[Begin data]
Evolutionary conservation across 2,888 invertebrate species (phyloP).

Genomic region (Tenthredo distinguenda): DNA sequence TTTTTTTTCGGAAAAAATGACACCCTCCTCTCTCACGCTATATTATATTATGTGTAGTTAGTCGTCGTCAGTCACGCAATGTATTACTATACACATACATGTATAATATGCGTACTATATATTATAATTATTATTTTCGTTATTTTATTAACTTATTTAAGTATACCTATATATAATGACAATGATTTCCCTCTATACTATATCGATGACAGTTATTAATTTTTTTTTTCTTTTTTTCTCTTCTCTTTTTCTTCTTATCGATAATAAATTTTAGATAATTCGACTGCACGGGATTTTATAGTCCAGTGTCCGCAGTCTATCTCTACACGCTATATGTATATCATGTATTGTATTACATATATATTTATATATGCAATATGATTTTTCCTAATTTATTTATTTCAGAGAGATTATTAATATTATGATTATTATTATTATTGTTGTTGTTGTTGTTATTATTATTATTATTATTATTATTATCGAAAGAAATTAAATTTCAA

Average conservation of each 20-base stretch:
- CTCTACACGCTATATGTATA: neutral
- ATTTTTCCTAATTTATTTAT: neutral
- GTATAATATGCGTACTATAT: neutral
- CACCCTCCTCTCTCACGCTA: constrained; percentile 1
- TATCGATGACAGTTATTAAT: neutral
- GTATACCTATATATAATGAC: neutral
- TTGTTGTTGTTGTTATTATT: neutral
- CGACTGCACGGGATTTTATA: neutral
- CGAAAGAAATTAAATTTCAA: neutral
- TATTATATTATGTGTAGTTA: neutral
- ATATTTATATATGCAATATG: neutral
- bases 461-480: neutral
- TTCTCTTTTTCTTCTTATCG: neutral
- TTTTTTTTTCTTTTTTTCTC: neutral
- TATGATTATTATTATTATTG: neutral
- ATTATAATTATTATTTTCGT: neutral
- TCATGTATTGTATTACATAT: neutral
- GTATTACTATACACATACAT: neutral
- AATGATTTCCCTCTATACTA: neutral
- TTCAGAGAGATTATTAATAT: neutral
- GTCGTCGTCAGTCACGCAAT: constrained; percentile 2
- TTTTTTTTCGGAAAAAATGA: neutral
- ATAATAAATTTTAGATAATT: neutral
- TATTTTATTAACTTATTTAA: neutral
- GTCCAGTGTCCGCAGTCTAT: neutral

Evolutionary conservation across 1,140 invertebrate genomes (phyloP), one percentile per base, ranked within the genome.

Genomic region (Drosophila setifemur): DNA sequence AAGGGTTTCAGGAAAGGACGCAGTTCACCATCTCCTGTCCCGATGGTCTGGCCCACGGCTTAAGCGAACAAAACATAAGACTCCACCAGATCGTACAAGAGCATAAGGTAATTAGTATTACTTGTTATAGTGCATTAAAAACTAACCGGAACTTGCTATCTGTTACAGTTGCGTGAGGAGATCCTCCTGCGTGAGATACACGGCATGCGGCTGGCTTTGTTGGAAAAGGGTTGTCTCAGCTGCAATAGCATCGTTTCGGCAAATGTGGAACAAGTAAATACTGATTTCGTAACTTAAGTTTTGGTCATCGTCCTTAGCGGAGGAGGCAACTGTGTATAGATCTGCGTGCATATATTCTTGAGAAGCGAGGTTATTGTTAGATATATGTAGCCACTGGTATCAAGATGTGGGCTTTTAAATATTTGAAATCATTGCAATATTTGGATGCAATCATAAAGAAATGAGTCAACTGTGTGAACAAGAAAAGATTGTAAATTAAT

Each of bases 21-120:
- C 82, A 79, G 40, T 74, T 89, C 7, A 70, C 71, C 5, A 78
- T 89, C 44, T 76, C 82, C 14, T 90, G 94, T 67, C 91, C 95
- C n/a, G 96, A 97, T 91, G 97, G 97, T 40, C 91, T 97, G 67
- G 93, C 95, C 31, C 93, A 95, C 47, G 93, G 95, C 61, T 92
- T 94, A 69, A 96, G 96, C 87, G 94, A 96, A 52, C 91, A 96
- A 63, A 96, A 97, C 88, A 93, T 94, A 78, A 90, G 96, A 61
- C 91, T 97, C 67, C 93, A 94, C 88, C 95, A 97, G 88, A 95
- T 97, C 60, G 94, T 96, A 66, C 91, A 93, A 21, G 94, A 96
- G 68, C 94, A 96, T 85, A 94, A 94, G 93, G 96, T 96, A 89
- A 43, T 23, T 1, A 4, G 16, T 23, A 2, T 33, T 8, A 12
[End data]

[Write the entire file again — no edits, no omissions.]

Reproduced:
Evolutionary conservation across 2,888 invertebrate species (phyloP).

Genomic region (Tenthredo distinguenda): DNA sequence TTTTTTTTCGGAAAAAATGACACCCTCCTCTCTCACGCTATATTATATTATGTGTAGTTAGTCGTCGTCAGTCACGCAATGTATTACTATACACATACATGTATAATATGCGTACTATATATTATAATTATTATTTTCGTTATTTTATTAACTTATTTAAGTATACCTATATATAATGACAATGATTTCCCTCTATACTATATCGATGACAGTTATTAATTTTTTTTTTCTTTTTTTCTCTTCTCTTTTTCTTCTTATCGATAATAAATTTTAGATAATTCGACTGCACGGGATTTTATAGTCCAGTGTCCGCAGTCTATCTCTACACGCTATATGTATATCATGTATTGTATTACATATATATTTATATATGCAATATGATTTTTCCTAATTTATTTATTTCAGAGAGATTATTAATATTATGATTATTATTATTATTGTTGTTGTTGTTGTTATTATTATTATTATTATTATTATTATCGAAAGAAATTAAATTTCAA

Average conservation of each 20-base stretch:
- CTCTACACGCTATATGTATA: neutral
- ATTTTTCCTAATTTATTTAT: neutral
- GTATAATATGCGTACTATAT: neutral
- CACCCTCCTCTCTCACGCTA: constrained; percentile 1
- TATCGATGACAGTTATTAAT: neutral
- GTATACCTATATATAATGAC: neutral
- TTGTTGTTGTTGTTATTATT: neutral
- CGACTGCACGGGATTTTATA: neutral
- CGAAAGAAATTAAATTTCAA: neutral
- TATTATATTATGTGTAGTTA: neutral
- ATATTTATATATGCAATATG: neutral
- bases 461-480: neutral
- TTCTCTTTTTCTTCTTATCG: neutral
- TTTTTTTTTCTTTTTTTCTC: neutral
- TATGATTATTATTATTATTG: neutral
- ATTATAATTATTATTTTCGT: neutral
- TCATGTATTGTATTACATAT: neutral
- GTATTACTATACACATACAT: neutral
- AATGATTTCCCTCTATACTA: neutral
- TTCAGAGAGATTATTAATAT: neutral
- GTCGTCGTCAGTCACGCAAT: constrained; percentile 2
- TTTTTTTTCGGAAAAAATGA: neutral
- ATAATAAATTTTAGATAATT: neutral
- TATTTTATTAACTTATTTAA: neutral
- GTCCAGTGTCCGCAGTCTAT: neutral

Evolutionary conservation across 1,140 invertebrate genomes (phyloP), one percentile per base, ranked within the genome.

Genomic region (Drosophila setifemur): DNA sequence AAGGGTTTCAGGAAAGGACGCAGTTCACCATCTCCTGTCCCGATGGTCTGGCCCACGGCTTAAGCGAACAAAACATAAGACTCCACCAGATCGTACAAGAGCATAAGGTAATTAGTATTACTTGTTATAGTGCATTAAAAACTAACCGGAACTTGCTATCTGTTACAGTTGCGTGAGGAGATCCTCCTGCGTGAGATACACGGCATGCGGCTGGCTTTGTTGGAAAAGGGTTGTCTCAGCTGCAATAGCATCGTTTCGGCAAATGTGGAACAAGTAAATACTGATTTCGTAACTTAAGTTTTGGTCATCGTCCTTAGCGGAGGAGGCAACTGTGTATAGATCTGCGTGCATATATTCTTGAGAAGCGAGGTTATTGTTAGATATATGTAGCCACTGGTATCAAGATGTGGGCTTTTAAATATTTGAAATCATTGCAATATTTGGATGCAATCATAAAGAAATGAGTCAACTGTGTGAACAAGAAAAGATTGTAAATTAAT

Each of bases 21-120:
- C 82, A 79, G 40, T 74, T 89, C 7, A 70, C 71, C 5, A 78
- T 89, C 44, T 76, C 82, C 14, T 90, G 94, T 67, C 91, C 95
- C n/a, G 96, A 97, T 91, G 97, G 97, T 40, C 91, T 97, G 67
- G 93, C 95, C 31, C 93, A 95, C 47, G 93, G 95, C 61, T 92
- T 94, A 69, A 96, G 96, C 87, G 94, A 96, A 52, C 91, A 96
- A 63, A 96, A 97, C 88, A 93, T 94, A 78, A 90, G 96, A 61
- C 91, T 97, C 67, C 93, A 94, C 88, C 95, A 97, G 88, A 95
- T 97, C 60, G 94, T 96, A 66, C 91, A 93, A 21, G 94, A 96
- G 68, C 94, A 96, T 85, A 94, A 94, G 93, G 96, T 96, A 89
- A 43, T 23, T 1, A 4, G 16, T 23, A 2, T 33, T 8, A 12